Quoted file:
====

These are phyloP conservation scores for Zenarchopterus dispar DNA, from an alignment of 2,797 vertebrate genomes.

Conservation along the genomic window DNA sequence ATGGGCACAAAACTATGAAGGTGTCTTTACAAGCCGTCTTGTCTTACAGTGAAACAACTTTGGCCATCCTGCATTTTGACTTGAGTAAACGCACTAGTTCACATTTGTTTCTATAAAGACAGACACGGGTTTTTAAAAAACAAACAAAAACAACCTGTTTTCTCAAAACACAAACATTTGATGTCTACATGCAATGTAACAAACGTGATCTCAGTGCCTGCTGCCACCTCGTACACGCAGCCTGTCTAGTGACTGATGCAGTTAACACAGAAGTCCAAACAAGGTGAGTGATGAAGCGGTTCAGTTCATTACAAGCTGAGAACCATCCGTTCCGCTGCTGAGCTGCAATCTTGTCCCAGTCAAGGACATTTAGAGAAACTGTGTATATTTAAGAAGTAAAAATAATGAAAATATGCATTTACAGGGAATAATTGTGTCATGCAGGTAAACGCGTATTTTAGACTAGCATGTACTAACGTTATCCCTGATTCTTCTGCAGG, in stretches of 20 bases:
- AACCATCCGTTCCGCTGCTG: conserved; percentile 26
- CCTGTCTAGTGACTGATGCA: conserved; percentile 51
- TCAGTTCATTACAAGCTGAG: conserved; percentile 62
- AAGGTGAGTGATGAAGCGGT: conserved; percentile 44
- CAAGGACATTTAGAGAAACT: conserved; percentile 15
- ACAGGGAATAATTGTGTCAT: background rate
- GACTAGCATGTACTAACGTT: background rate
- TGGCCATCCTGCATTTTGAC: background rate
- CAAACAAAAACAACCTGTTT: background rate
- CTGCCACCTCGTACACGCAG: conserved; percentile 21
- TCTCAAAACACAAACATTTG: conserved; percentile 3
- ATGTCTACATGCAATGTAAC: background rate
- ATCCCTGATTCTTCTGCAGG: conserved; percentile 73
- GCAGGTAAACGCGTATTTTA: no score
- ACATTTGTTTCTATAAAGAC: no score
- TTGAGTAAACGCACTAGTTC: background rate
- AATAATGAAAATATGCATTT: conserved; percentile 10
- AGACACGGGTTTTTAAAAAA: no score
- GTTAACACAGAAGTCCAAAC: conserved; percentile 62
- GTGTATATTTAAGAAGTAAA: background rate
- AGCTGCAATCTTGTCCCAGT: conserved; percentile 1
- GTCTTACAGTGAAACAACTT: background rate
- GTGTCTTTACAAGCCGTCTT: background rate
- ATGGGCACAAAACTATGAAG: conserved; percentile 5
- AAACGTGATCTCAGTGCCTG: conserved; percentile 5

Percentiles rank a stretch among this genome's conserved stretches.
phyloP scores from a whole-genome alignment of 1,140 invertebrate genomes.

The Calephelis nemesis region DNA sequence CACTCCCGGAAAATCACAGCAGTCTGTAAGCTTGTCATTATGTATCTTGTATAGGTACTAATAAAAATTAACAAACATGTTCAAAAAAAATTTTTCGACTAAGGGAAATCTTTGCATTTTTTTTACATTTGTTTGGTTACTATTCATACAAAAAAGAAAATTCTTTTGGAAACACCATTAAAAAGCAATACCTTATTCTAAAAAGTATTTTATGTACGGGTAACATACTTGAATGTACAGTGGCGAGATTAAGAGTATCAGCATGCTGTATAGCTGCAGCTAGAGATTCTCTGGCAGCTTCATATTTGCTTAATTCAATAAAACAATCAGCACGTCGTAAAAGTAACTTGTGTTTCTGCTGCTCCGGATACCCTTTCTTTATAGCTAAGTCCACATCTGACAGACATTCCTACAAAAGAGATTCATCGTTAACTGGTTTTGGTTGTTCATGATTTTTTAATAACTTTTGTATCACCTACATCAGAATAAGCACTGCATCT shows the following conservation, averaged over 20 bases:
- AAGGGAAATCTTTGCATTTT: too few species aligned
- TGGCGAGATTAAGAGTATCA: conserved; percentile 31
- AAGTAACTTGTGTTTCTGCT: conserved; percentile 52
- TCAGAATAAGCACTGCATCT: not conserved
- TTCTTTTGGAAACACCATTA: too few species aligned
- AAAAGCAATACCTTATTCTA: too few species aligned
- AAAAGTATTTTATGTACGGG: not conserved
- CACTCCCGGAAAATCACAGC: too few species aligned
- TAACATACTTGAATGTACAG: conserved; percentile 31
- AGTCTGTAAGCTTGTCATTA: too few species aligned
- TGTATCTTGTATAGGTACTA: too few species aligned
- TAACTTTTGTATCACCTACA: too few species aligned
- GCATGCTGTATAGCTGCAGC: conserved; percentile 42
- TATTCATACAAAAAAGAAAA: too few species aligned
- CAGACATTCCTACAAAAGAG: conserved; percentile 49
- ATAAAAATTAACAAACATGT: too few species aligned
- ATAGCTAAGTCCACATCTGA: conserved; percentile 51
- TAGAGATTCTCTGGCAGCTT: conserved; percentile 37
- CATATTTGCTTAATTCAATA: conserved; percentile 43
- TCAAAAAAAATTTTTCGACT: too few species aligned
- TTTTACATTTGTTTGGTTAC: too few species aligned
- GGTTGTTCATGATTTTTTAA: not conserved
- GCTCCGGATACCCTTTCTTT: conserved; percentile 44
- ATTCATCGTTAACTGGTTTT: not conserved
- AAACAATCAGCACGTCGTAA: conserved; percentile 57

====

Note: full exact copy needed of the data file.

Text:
These are phyloP conservation scores for Zenarchopterus dispar DNA, from an alignment of 2,797 vertebrate genomes.

Conservation along the genomic window DNA sequence ATGGGCACAAAACTATGAAGGTGTCTTTACAAGCCGTCTTGTCTTACAGTGAAACAACTTTGGCCATCCTGCATTTTGACTTGAGTAAACGCACTAGTTCACATTTGTTTCTATAAAGACAGACACGGGTTTTTAAAAAACAAACAAAAACAACCTGTTTTCTCAAAACACAAACATTTGATGTCTACATGCAATGTAACAAACGTGATCTCAGTGCCTGCTGCCACCTCGTACACGCAGCCTGTCTAGTGACTGATGCAGTTAACACAGAAGTCCAAACAAGGTGAGTGATGAAGCGGTTCAGTTCATTACAAGCTGAGAACCATCCGTTCCGCTGCTGAGCTGCAATCTTGTCCCAGTCAAGGACATTTAGAGAAACTGTGTATATTTAAGAAGTAAAAATAATGAAAATATGCATTTACAGGGAATAATTGTGTCATGCAGGTAAACGCGTATTTTAGACTAGCATGTACTAACGTTATCCCTGATTCTTCTGCAGG, in stretches of 20 bases:
- AACCATCCGTTCCGCTGCTG: conserved; percentile 26
- CCTGTCTAGTGACTGATGCA: conserved; percentile 51
- TCAGTTCATTACAAGCTGAG: conserved; percentile 62
- AAGGTGAGTGATGAAGCGGT: conserved; percentile 44
- CAAGGACATTTAGAGAAACT: conserved; percentile 15
- ACAGGGAATAATTGTGTCAT: background rate
- GACTAGCATGTACTAACGTT: background rate
- TGGCCATCCTGCATTTTGAC: background rate
- CAAACAAAAACAACCTGTTT: background rate
- CTGCCACCTCGTACACGCAG: conserved; percentile 21
- TCTCAAAACACAAACATTTG: conserved; percentile 3
- ATGTCTACATGCAATGTAAC: background rate
- ATCCCTGATTCTTCTGCAGG: conserved; percentile 73
- GCAGGTAAACGCGTATTTTA: no score
- ACATTTGTTTCTATAAAGAC: no score
- TTGAGTAAACGCACTAGTTC: background rate
- AATAATGAAAATATGCATTT: conserved; percentile 10
- AGACACGGGTTTTTAAAAAA: no score
- GTTAACACAGAAGTCCAAAC: conserved; percentile 62
- GTGTATATTTAAGAAGTAAA: background rate
- AGCTGCAATCTTGTCCCAGT: conserved; percentile 1
- GTCTTACAGTGAAACAACTT: background rate
- GTGTCTTTACAAGCCGTCTT: background rate
- ATGGGCACAAAACTATGAAG: conserved; percentile 5
- AAACGTGATCTCAGTGCCTG: conserved; percentile 5

Percentiles rank a stretch among this genome's conserved stretches.
phyloP scores from a whole-genome alignment of 1,140 invertebrate genomes.

The Calephelis nemesis region DNA sequence CACTCCCGGAAAATCACAGCAGTCTGTAAGCTTGTCATTATGTATCTTGTATAGGTACTAATAAAAATTAACAAACATGTTCAAAAAAAATTTTTCGACTAAGGGAAATCTTTGCATTTTTTTTACATTTGTTTGGTTACTATTCATACAAAAAAGAAAATTCTTTTGGAAACACCATTAAAAAGCAATACCTTATTCTAAAAAGTATTTTATGTACGGGTAACATACTTGAATGTACAGTGGCGAGATTAAGAGTATCAGCATGCTGTATAGCTGCAGCTAGAGATTCTCTGGCAGCTTCATATTTGCTTAATTCAATAAAACAATCAGCACGTCGTAAAAGTAACTTGTGTTTCTGCTGCTCCGGATACCCTTTCTTTATAGCTAAGTCCACATCTGACAGACATTCCTACAAAAGAGATTCATCGTTAACTGGTTTTGGTTGTTCATGATTTTTTAATAACTTTTGTATCACCTACATCAGAATAAGCACTGCATCT shows the following conservation, averaged over 20 bases:
- AAGGGAAATCTTTGCATTTT: too few species aligned
- TGGCGAGATTAAGAGTATCA: conserved; percentile 31
- AAGTAACTTGTGTTTCTGCT: conserved; percentile 52
- TCAGAATAAGCACTGCATCT: not conserved
- TTCTTTTGGAAACACCATTA: too few species aligned
- AAAAGCAATACCTTATTCTA: too few species aligned
- AAAAGTATTTTATGTACGGG: not conserved
- CACTCCCGGAAAATCACAGC: too few species aligned
- TAACATACTTGAATGTACAG: conserved; percentile 31
- AGTCTGTAAGCTTGTCATTA: too few species aligned
- TGTATCTTGTATAGGTACTA: too few species aligned
- TAACTTTTGTATCACCTACA: too few species aligned
- GCATGCTGTATAGCTGCAGC: conserved; percentile 42
- TATTCATACAAAAAAGAAAA: too few species aligned
- CAGACATTCCTACAAAAGAG: conserved; percentile 49
- ATAAAAATTAACAAACATGT: too few species aligned
- ATAGCTAAGTCCACATCTGA: conserved; percentile 51
- TAGAGATTCTCTGGCAGCTT: conserved; percentile 37
- CATATTTGCTTAATTCAATA: conserved; percentile 43
- TCAAAAAAAATTTTTCGACT: too few species aligned
- TTTTACATTTGTTTGGTTAC: too few species aligned
- GGTTGTTCATGATTTTTTAA: not conserved
- GCTCCGGATACCCTTTCTTT: conserved; percentile 44
- ATTCATCGTTAACTGGTTTT: not conserved
- AAACAATCAGCACGTCGTAA: conserved; percentile 57